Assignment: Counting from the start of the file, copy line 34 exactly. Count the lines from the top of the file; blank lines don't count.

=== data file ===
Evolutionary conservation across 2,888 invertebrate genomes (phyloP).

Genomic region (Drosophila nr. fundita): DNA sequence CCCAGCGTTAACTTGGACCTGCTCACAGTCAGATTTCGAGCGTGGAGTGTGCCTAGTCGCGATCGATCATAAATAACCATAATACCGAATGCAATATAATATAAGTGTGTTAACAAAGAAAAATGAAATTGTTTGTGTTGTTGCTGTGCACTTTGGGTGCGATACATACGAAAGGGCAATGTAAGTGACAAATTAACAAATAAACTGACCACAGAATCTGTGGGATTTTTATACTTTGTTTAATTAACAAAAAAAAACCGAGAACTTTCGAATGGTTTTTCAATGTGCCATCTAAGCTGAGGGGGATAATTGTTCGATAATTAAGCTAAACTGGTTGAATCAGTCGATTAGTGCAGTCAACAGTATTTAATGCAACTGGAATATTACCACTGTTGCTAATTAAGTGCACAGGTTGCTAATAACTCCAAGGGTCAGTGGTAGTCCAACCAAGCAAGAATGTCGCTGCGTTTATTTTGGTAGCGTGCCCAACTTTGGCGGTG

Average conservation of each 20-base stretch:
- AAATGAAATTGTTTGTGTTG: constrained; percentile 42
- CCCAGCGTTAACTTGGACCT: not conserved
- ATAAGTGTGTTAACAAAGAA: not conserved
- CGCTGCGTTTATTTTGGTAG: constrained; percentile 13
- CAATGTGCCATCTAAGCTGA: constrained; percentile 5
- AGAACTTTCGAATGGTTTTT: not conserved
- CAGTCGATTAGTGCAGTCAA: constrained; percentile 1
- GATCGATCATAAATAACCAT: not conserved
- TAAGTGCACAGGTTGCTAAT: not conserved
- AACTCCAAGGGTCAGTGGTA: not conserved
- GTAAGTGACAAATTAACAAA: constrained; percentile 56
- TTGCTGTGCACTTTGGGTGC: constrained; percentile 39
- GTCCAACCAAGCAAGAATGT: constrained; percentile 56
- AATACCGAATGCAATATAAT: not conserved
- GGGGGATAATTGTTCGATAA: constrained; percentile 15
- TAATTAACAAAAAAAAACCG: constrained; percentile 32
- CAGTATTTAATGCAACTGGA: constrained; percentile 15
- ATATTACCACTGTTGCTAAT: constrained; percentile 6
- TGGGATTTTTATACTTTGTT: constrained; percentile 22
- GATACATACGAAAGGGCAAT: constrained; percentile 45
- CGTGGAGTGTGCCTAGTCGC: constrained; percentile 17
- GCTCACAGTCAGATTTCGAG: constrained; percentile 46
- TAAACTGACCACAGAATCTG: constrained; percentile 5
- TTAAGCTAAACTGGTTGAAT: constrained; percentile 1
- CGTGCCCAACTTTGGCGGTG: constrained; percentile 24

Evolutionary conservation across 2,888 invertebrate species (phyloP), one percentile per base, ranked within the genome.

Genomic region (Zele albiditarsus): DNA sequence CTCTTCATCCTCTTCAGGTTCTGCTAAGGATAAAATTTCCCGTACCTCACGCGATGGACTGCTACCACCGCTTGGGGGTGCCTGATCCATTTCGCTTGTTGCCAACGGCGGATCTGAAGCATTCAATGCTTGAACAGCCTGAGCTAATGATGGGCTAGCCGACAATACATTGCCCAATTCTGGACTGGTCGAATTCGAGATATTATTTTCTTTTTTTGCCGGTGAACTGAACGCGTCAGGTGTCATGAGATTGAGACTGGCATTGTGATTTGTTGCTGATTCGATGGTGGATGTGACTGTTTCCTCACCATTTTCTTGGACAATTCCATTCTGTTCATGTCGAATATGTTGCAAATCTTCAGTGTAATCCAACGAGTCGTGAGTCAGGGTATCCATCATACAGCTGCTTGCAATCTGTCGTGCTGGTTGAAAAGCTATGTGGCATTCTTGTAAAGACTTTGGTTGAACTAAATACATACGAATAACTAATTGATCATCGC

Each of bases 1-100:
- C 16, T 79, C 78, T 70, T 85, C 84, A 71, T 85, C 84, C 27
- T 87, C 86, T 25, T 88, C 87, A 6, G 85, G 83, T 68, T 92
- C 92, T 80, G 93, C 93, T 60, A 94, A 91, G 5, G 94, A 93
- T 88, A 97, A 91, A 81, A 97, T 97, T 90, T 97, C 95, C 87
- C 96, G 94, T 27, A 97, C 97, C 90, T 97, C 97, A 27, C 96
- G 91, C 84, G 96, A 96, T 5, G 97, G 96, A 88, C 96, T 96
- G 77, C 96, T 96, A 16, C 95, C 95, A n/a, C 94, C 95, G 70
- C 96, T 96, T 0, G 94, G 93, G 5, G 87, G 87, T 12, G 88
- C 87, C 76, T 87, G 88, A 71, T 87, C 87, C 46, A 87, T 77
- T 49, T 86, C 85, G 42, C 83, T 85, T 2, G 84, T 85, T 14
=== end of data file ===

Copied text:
- C 92, T 80, G 93, C 93, T 60, A 94, A 91, G 5, G 94, A 93